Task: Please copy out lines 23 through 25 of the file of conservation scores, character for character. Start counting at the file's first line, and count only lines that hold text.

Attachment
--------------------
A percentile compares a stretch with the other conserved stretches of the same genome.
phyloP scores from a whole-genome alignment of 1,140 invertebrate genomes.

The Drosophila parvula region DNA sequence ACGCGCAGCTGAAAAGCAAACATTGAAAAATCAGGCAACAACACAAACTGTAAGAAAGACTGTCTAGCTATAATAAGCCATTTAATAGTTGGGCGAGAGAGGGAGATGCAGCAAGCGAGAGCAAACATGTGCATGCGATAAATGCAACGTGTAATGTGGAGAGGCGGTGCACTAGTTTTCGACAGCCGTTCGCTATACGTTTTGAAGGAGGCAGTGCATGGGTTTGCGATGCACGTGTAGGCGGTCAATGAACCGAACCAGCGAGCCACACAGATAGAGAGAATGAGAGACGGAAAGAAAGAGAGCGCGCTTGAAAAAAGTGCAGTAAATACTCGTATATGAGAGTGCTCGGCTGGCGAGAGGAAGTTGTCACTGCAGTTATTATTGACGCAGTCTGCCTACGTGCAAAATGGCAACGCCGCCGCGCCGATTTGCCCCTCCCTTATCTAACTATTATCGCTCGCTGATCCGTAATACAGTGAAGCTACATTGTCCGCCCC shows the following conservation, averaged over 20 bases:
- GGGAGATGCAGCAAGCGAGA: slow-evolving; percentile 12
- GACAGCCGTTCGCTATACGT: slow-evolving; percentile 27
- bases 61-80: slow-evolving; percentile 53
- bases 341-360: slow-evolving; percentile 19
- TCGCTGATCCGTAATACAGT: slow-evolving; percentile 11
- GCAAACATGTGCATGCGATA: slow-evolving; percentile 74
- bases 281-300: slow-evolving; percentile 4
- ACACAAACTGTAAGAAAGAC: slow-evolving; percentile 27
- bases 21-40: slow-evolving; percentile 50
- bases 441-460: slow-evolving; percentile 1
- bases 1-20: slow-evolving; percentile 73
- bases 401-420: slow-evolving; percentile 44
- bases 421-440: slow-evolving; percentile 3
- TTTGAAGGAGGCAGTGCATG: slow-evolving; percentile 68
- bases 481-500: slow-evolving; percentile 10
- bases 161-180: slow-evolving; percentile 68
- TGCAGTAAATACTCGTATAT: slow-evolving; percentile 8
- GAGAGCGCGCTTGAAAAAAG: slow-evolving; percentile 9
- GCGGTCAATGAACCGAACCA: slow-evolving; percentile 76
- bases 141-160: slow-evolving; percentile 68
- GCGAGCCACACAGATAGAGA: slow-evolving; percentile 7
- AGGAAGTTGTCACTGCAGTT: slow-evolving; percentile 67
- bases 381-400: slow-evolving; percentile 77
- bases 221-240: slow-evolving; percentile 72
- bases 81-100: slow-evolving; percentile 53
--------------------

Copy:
- bases 141-160: slow-evolving; percentile 68
- GCGAGCCACACAGATAGAGA: slow-evolving; percentile 7
- AGGAAGTTGTCACTGCAGTT: slow-evolving; percentile 67